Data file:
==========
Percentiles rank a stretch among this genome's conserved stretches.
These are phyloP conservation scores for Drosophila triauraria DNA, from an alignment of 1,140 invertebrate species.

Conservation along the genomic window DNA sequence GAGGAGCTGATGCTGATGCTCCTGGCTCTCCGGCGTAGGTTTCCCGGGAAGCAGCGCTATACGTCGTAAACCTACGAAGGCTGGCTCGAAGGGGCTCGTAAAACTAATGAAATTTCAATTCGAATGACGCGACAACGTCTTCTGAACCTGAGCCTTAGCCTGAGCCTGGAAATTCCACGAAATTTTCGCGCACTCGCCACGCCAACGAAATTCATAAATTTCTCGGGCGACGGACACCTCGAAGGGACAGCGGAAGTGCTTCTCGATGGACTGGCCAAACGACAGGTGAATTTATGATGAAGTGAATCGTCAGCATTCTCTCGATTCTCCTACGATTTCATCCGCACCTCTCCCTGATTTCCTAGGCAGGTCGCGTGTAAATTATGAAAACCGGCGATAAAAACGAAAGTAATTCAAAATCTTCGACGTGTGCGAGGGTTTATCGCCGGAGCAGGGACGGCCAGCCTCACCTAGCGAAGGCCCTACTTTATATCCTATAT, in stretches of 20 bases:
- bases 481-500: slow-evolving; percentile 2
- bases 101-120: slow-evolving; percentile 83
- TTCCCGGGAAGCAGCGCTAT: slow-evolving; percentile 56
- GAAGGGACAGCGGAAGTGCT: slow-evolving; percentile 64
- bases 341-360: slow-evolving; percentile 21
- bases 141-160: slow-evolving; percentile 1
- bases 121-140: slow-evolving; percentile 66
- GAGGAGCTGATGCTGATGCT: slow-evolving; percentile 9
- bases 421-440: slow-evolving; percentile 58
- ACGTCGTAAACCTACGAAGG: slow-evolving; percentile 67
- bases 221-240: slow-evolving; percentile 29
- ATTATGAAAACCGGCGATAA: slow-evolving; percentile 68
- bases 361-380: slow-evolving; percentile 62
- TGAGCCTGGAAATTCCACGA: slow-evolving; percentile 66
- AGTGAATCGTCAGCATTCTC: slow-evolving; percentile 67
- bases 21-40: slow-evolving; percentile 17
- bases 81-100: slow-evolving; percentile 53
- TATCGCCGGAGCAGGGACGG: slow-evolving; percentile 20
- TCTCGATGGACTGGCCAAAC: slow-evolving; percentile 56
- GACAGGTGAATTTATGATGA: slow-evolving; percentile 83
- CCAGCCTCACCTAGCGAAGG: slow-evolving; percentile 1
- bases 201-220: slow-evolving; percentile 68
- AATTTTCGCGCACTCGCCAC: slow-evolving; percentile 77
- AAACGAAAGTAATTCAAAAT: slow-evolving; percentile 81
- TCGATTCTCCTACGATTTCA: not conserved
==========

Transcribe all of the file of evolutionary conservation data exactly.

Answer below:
Percentiles rank a stretch among this genome's conserved stretches.
These are phyloP conservation scores for Drosophila triauraria DNA, from an alignment of 1,140 invertebrate species.

Conservation along the genomic window DNA sequence GAGGAGCTGATGCTGATGCTCCTGGCTCTCCGGCGTAGGTTTCCCGGGAAGCAGCGCTATACGTCGTAAACCTACGAAGGCTGGCTCGAAGGGGCTCGTAAAACTAATGAAATTTCAATTCGAATGACGCGACAACGTCTTCTGAACCTGAGCCTTAGCCTGAGCCTGGAAATTCCACGAAATTTTCGCGCACTCGCCACGCCAACGAAATTCATAAATTTCTCGGGCGACGGACACCTCGAAGGGACAGCGGAAGTGCTTCTCGATGGACTGGCCAAACGACAGGTGAATTTATGATGAAGTGAATCGTCAGCATTCTCTCGATTCTCCTACGATTTCATCCGCACCTCTCCCTGATTTCCTAGGCAGGTCGCGTGTAAATTATGAAAACCGGCGATAAAAACGAAAGTAATTCAAAATCTTCGACGTGTGCGAGGGTTTATCGCCGGAGCAGGGACGGCCAGCCTCACCTAGCGAAGGCCCTACTTTATATCCTATAT, in stretches of 20 bases:
- bases 481-500: slow-evolving; percentile 2
- bases 101-120: slow-evolving; percentile 83
- TTCCCGGGAAGCAGCGCTAT: slow-evolving; percentile 56
- GAAGGGACAGCGGAAGTGCT: slow-evolving; percentile 64
- bases 341-360: slow-evolving; percentile 21
- bases 141-160: slow-evolving; percentile 1
- bases 121-140: slow-evolving; percentile 66
- GAGGAGCTGATGCTGATGCT: slow-evolving; percentile 9
- bases 421-440: slow-evolving; percentile 58
- ACGTCGTAAACCTACGAAGG: slow-evolving; percentile 67
- bases 221-240: slow-evolving; percentile 29
- ATTATGAAAACCGGCGATAA: slow-evolving; percentile 68
- bases 361-380: slow-evolving; percentile 62
- TGAGCCTGGAAATTCCACGA: slow-evolving; percentile 66
- AGTGAATCGTCAGCATTCTC: slow-evolving; percentile 67
- bases 21-40: slow-evolving; percentile 17
- bases 81-100: slow-evolving; percentile 53
- TATCGCCGGAGCAGGGACGG: slow-evolving; percentile 20
- TCTCGATGGACTGGCCAAAC: slow-evolving; percentile 56
- GACAGGTGAATTTATGATGA: slow-evolving; percentile 83
- CCAGCCTCACCTAGCGAAGG: slow-evolving; percentile 1
- bases 201-220: slow-evolving; percentile 68
- AATTTTCGCGCACTCGCCAC: slow-evolving; percentile 77
- AAACGAAAGTAATTCAAAAT: slow-evolving; percentile 81
- TCGATTCTCCTACGATTTCA: not conserved